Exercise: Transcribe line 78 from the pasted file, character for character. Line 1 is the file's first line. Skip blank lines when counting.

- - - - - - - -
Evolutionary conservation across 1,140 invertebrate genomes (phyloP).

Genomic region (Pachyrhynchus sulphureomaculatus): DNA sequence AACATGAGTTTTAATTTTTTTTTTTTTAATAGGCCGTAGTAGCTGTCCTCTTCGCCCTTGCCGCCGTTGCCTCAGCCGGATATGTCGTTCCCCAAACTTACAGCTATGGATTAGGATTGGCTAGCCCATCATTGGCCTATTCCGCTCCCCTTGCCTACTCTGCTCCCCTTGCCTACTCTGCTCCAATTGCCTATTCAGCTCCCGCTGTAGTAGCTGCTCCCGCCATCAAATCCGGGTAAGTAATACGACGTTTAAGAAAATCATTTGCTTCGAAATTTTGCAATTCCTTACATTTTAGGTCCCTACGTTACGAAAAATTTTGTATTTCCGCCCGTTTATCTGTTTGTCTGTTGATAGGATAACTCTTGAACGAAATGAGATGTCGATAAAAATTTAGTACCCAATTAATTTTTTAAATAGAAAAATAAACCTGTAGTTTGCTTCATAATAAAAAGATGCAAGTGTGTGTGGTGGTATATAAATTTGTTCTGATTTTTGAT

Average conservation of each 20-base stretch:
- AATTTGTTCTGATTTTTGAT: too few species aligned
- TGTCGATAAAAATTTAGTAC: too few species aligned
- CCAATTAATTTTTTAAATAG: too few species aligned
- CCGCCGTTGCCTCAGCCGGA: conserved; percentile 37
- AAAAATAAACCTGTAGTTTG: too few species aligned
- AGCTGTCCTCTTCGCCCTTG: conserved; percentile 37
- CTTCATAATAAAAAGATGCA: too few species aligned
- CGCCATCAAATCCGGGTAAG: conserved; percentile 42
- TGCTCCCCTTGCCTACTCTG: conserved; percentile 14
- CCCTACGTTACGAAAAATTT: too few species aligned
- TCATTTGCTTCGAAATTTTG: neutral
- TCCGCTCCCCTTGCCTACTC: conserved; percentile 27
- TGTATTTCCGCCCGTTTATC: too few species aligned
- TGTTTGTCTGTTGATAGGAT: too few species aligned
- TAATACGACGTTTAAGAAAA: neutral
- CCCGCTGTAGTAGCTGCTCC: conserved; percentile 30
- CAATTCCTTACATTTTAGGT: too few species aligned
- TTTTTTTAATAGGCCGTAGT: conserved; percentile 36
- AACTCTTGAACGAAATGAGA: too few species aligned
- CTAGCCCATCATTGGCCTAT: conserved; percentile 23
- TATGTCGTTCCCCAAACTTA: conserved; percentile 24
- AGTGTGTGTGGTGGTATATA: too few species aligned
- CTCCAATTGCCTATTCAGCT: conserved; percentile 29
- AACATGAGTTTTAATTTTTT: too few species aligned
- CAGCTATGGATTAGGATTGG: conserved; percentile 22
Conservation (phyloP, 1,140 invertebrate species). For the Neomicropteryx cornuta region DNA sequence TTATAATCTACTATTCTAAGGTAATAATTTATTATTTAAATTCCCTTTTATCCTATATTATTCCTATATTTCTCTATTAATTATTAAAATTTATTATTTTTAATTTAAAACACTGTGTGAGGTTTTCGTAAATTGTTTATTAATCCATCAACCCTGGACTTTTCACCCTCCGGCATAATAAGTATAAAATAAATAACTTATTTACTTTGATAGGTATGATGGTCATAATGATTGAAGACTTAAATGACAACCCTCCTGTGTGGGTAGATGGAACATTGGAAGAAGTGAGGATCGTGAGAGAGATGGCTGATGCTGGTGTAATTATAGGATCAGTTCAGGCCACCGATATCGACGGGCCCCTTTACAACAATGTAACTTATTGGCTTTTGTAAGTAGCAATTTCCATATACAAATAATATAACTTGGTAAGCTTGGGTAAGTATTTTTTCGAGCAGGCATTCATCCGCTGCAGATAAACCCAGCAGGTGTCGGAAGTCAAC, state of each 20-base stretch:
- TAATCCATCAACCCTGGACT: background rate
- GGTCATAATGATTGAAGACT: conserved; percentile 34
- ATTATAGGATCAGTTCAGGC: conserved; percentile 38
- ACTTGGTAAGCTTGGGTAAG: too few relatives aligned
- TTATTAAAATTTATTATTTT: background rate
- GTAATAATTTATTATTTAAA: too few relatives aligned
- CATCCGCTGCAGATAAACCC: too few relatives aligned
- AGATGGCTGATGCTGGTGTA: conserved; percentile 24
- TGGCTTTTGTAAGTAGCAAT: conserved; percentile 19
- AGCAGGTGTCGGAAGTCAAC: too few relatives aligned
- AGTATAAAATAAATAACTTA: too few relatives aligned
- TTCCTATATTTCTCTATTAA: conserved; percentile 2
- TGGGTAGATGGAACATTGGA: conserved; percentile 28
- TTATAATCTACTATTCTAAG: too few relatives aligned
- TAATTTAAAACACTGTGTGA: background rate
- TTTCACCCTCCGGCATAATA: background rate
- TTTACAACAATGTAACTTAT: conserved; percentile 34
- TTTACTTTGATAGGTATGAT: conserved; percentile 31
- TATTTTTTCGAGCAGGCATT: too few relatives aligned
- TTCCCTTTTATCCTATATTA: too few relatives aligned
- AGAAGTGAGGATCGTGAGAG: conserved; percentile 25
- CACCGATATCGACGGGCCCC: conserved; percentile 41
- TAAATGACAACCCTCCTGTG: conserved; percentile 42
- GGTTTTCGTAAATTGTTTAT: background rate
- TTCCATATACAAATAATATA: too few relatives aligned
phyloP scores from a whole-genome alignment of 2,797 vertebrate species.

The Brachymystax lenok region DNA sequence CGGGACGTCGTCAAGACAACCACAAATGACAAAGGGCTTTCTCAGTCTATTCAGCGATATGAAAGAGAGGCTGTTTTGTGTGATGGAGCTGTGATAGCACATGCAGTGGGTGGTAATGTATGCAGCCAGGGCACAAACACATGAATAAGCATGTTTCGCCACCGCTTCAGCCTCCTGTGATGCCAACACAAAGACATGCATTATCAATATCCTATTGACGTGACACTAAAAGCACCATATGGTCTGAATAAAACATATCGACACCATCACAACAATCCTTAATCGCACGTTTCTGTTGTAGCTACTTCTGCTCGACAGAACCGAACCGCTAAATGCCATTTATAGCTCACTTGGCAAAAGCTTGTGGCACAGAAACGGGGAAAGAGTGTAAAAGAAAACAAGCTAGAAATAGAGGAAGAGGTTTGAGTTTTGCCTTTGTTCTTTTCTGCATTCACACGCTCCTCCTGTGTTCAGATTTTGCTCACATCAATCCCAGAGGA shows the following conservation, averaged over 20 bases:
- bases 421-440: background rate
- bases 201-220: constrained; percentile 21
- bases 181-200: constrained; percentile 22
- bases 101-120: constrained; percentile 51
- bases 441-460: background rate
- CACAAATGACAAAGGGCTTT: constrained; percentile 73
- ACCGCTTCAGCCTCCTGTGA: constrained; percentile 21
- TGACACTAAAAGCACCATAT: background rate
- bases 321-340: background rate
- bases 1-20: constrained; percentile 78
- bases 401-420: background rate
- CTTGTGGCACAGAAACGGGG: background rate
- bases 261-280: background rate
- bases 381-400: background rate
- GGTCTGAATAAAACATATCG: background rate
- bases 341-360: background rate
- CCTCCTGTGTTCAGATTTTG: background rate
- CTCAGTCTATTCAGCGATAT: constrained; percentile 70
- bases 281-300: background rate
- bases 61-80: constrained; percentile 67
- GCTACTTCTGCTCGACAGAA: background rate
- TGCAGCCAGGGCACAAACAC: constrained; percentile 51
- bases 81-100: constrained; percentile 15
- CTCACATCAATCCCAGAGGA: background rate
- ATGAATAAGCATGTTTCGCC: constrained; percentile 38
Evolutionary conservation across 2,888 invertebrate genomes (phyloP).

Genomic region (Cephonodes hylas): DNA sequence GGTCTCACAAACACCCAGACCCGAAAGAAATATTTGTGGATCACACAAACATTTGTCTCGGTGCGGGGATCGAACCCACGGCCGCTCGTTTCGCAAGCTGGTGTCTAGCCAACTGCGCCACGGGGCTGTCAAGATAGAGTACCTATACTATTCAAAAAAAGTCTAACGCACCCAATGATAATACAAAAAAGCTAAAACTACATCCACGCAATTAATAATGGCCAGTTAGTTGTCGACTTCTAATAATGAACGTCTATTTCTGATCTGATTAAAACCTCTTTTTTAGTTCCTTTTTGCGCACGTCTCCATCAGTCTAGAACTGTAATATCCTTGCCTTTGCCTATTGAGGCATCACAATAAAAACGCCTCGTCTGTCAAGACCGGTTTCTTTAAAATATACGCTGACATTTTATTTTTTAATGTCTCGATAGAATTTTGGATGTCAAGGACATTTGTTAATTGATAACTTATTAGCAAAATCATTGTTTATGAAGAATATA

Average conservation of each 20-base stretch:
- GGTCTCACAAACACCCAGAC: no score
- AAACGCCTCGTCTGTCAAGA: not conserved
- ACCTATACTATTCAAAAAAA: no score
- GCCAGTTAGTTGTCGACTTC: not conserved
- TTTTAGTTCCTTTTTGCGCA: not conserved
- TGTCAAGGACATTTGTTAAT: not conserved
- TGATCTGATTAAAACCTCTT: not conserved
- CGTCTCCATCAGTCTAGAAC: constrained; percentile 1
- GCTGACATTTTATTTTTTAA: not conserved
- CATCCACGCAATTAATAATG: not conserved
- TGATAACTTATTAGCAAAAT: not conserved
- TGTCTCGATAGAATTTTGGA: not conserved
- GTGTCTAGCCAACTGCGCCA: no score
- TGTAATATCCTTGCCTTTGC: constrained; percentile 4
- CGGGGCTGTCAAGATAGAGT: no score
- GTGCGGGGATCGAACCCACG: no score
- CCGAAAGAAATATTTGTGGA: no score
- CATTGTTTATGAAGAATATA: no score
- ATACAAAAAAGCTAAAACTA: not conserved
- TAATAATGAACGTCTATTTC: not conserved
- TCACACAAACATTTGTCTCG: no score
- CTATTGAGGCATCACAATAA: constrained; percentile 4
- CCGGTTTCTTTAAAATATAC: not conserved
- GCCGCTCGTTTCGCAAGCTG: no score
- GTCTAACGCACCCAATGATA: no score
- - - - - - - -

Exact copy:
- TGCAGCCAGGGCACAAACAC: constrained; percentile 51